When you are dealing with customers and refunds, it is best to be cool and calm at all times [easier said than done on occasion]. When a loud-voiced customer comes into your shop demanding a refund, even though legally they are not entitled to one, try and deal with the situation rationally and calmly.
Why? Because statistics show that a happy customer will become a loyal customer. These days retailing is becoming more and more competitive and trying to build up loyal customers is probably the hardest part. But, if you succeed it will be worthwhile in the end.
It is always a good investment to have all staff trained on your service standards and how to handle customer complaints as customers don’t want to be bandied from one person to another to another. Ideally, they’d like the first person they approach to fix the problem.
Automatic Legal Rights to Return
As a basic premise, a customer has no automatic legal right to return goods to a retailer and seek a refund.
However, a customer is entitled to a refund on goods purchased under the following circumstances:
- If the customer was induced into buying the goods by misrepresentation.
- If the goods have a fault about which they could NOT have known at the time of purchase. Customers CANNOT complain about defects that were pointed out to them at the time of purchase.
- If the goods are NOT of merchantable quality – a basic level of quality and performance that would be reasonable to expect, bearing in mind the price and the way the goods were described.
- If the goods do not do the job the customer was led to believe they would do.
- If the goods don’t match the description given when ordered.
- If the goods don’t match a sample shown when ordered.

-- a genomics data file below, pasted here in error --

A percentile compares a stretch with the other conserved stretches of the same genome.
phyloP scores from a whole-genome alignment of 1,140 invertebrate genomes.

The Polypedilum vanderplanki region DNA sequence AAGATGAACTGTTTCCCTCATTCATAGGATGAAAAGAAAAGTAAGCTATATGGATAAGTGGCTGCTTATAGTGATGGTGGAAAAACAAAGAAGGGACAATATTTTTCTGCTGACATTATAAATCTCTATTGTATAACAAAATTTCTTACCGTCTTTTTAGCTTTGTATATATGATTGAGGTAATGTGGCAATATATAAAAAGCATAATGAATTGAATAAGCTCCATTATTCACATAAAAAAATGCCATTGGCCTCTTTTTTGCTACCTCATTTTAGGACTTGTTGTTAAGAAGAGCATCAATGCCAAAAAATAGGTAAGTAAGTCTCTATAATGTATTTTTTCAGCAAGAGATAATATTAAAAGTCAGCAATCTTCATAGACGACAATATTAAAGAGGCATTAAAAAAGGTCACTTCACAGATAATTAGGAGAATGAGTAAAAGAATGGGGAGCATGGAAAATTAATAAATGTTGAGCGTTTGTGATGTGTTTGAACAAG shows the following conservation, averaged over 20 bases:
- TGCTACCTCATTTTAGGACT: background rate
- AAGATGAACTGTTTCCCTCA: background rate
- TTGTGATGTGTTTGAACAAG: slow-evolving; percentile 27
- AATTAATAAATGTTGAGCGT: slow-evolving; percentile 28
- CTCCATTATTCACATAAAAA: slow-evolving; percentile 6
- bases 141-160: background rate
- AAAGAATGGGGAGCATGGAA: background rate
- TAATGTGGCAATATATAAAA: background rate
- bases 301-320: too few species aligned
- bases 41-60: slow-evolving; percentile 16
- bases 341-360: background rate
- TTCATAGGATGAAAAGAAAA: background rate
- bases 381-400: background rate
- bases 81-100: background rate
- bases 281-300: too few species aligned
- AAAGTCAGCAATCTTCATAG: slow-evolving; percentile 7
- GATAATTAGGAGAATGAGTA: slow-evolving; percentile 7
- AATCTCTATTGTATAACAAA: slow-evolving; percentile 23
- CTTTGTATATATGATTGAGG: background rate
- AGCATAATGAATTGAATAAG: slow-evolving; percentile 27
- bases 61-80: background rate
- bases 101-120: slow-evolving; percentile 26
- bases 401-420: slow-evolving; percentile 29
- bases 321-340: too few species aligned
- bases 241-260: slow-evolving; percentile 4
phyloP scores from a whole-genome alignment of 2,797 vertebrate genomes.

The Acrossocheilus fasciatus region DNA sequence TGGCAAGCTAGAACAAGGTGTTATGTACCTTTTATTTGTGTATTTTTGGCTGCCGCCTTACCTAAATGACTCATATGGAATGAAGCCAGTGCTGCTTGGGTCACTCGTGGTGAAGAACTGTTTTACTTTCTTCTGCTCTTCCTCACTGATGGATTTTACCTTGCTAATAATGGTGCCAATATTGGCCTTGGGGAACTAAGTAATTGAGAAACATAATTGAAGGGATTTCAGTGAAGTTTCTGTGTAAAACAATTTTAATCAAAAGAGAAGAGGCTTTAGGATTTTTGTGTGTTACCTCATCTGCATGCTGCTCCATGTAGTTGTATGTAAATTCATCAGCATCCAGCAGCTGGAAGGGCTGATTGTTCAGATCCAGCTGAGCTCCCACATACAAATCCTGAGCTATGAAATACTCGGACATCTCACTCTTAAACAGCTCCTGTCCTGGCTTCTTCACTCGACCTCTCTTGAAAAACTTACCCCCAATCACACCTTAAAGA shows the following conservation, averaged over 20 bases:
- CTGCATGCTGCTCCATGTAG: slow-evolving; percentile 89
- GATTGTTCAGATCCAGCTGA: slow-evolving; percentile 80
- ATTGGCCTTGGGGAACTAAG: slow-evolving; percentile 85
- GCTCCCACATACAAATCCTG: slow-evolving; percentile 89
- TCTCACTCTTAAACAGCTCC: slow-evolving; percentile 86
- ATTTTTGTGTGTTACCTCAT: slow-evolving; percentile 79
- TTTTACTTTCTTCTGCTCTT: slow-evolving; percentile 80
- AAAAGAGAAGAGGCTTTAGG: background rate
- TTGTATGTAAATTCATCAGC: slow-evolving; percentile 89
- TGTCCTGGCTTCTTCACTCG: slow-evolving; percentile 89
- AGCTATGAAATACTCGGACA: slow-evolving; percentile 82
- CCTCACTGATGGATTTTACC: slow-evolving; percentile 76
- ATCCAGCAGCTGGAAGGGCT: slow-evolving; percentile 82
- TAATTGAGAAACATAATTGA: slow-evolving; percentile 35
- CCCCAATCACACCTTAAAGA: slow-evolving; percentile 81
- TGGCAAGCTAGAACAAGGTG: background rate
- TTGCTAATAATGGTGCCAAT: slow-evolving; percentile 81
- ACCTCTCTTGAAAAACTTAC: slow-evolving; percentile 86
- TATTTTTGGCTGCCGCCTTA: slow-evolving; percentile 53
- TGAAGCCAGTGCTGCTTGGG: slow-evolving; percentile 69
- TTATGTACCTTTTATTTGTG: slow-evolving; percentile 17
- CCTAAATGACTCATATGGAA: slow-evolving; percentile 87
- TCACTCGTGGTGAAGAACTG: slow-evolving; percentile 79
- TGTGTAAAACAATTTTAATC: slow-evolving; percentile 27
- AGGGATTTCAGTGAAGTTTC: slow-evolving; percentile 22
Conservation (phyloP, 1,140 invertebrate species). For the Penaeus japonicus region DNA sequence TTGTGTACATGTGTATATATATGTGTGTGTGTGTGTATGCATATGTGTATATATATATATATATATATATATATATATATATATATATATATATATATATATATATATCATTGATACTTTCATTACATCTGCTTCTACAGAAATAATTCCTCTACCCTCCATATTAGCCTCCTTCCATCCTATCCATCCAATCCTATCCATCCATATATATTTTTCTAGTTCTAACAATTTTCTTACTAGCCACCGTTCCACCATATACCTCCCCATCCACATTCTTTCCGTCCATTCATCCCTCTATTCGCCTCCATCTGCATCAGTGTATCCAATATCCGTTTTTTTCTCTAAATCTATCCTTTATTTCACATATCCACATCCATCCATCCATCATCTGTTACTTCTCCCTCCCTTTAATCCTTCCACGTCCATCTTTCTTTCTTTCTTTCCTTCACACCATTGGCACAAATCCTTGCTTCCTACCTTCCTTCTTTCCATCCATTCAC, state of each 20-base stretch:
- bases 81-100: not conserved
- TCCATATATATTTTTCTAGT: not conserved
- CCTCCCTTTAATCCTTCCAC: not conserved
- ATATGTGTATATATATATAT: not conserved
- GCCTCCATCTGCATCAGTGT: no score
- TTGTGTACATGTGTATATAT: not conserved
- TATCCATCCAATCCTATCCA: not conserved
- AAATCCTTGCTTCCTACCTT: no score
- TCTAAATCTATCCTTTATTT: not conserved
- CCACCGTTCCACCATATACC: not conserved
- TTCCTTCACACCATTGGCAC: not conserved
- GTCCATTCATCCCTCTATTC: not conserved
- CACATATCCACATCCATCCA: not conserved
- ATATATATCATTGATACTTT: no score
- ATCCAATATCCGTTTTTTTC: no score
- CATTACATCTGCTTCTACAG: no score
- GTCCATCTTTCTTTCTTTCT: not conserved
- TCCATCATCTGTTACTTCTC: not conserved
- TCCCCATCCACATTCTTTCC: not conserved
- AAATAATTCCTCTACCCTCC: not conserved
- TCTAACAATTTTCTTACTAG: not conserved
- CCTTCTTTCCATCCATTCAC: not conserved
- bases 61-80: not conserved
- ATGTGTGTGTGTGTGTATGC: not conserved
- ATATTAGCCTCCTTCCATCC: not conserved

A customer may also claim compensation for any loss or damage caused by faulty goods.
Retailers do NOT have to provide a refund or credit note if a customer has discovered AFTER THE PURCHASE that they could have purchased the goods at a cheaper price elsewhere.
As Retailers we also need to be aware of the following:
- The time limit for a customer to seek a refund is dependent upon what is reasonable in the circumstances of the particular goods or services being purchased. When customers have problems with their purchase(s) they should bring these problems to the attention of the retailer promptly.
- The goods need NOT be returned in original packaging to obtain a refund.
- A receipt or proof of purchase should always be requested whenever a refund, exchange or credit note is requested.
- A refund should always be given in the manner in which the original purchase was paid for unless otherwise agreed by both the customer and the retailer.
You can, of course, decide to refund everyone for whatever reason. That is purely a business decision. What you can’t do is refund less than the legislation requires. Your policy is null and void when compared to the law.